Tuesday, June 1, 2004
Congratulations, Columbia 400
Faster than a speeding bullet, able to leap tall mountains in a single bound, look, up in the flight levels, it’s the 230-plus-knot certified Lancair single!
Other changes include moving the dual batteries off the forward firewall and back into an equipment bay behind the aft bulkhead to help balance the extra weight of the turbos and intercoolers. The Columbia 400 will include onboard oxygen as standard, three bottles totaling 50-cubic-feet capacity and mounted in a wing locker. Using Nelson flow Oximizers, the O2 supply should support four folks for three hours at FL250.
“By early summer, we hope to introduce a climate control system that will work very similar to one in a Lexus or Mercedes,” comments Bowen. “Heating and air conditioning have often been deficiencies in single-engine airplanes, but they won’t be on this one. You’ll merely set the temperature you want, and the thermostat will maintain it. There won’t be any need to turn off the unit for takeoff, either. Even in the passive vent mode, the new system will be more efficient because of a NACA scoop on the side of the cowling.”
The 400 will share the 300/350’s generous cabin, 49 inches across by 51 inches tall. So there’s little question that even big pilots will fit into the available space.
In keeping with the trend toward multi-talented instrument and navigation avionics, the Columbia 400’s panel offers the Avidyne FlightMax Entegra system, a two-screen unit featuring the EXP5000 primary flight display with an integrated, solid-state air data and attitude and reference, along with an EX5000 multi-function display for navigation awareness and systems instrumentation. The MFD includes virtually every parameter of aircraft system and engine performance, including percentage power.
Gross weight is up 200 pounds from the 300/350’s 3,400 pounds, and that demanded a stronger gear, contributing to delays in certification. The higher gross was necessary to accommodate the weight of turbos, intercoolers, oxygen bottles and other attributes of a turbocharged airplane, but it also includes about 100 additional paying pounds. Bowen reported that the first heavily-equipped production 400 coming down the assembly line at Bend would probably wind up at about 2,500 pounds, leaving an 1,100-pound useful load. Subtract 588 pounds of fuel, and you’d be left with a 512-pound allowance, not an unusual payload among big-bore four-seaters. (Keep in mind that if you do depart at gross, you’ll need to burn down to the FAA’s mandated 95% of gross for landing, in this case, 3,420 pounds.)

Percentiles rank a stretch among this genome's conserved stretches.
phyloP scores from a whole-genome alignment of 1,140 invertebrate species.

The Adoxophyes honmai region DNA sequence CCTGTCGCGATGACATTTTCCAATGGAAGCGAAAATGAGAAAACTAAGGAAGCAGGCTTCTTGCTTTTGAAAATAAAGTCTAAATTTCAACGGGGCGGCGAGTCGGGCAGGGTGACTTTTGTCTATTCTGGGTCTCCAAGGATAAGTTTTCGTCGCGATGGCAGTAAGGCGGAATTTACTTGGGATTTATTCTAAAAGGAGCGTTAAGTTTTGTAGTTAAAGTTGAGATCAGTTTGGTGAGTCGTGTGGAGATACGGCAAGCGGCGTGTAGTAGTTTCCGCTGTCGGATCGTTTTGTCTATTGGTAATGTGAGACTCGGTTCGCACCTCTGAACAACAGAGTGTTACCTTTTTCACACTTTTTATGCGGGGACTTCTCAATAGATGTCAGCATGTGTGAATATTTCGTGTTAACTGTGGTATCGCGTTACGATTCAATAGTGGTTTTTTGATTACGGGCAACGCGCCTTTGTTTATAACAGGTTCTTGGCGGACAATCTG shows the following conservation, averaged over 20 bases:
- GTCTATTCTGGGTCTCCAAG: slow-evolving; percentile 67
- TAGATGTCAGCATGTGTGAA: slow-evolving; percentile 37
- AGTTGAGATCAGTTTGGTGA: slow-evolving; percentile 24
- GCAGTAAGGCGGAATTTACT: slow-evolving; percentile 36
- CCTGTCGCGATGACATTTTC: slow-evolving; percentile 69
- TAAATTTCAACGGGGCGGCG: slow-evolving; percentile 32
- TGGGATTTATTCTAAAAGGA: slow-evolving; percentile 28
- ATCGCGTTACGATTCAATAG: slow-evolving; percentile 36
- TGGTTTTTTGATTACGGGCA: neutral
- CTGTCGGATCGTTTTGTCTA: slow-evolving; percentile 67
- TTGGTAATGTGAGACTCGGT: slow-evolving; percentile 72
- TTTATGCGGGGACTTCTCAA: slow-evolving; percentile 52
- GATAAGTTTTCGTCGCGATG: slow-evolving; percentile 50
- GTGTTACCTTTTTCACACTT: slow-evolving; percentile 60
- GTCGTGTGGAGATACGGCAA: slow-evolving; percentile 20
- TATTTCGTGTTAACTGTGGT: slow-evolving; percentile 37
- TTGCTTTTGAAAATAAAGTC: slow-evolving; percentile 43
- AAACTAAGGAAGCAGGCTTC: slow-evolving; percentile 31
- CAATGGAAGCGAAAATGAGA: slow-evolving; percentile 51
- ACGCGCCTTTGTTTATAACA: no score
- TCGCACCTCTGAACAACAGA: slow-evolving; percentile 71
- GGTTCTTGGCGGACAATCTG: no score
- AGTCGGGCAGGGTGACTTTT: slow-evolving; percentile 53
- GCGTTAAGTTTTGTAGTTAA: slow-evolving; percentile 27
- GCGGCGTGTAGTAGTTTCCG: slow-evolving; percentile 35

The combination of Lance Neibauer’s innovative design talent and Tom Bowen’s engineering skills has produced an airplane that should turn in stellar performance, not unusual for a Lancair product. Climb from sea level runs 1,200 to 1,300 fpm, but the better news is you can maintain at least 1,000 fpm into the high teens. With full power available all the way to the airplane’s max operating altitude, expect to see 500 fpm or more at FL250. In other words, 25,000 feet is well below the airplane’s service ceiling.
High cruise at 18,000 feet is well named. It’s been pegged at 230 knots, which should make the Lancair 400 the fastest production single in the world. A solid overcast on the day of my flights limited us to 10,500 feet (the airplane was still in a non-IFR experimental category at the time), so I wasn’t able to verify the cruise spec. A speed of 210 knots was about the limit at the lower altitude, but a little extrapolation suggests that 225 to 230 knots might not be far off the mark at FL180.
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Labels: Piston Singles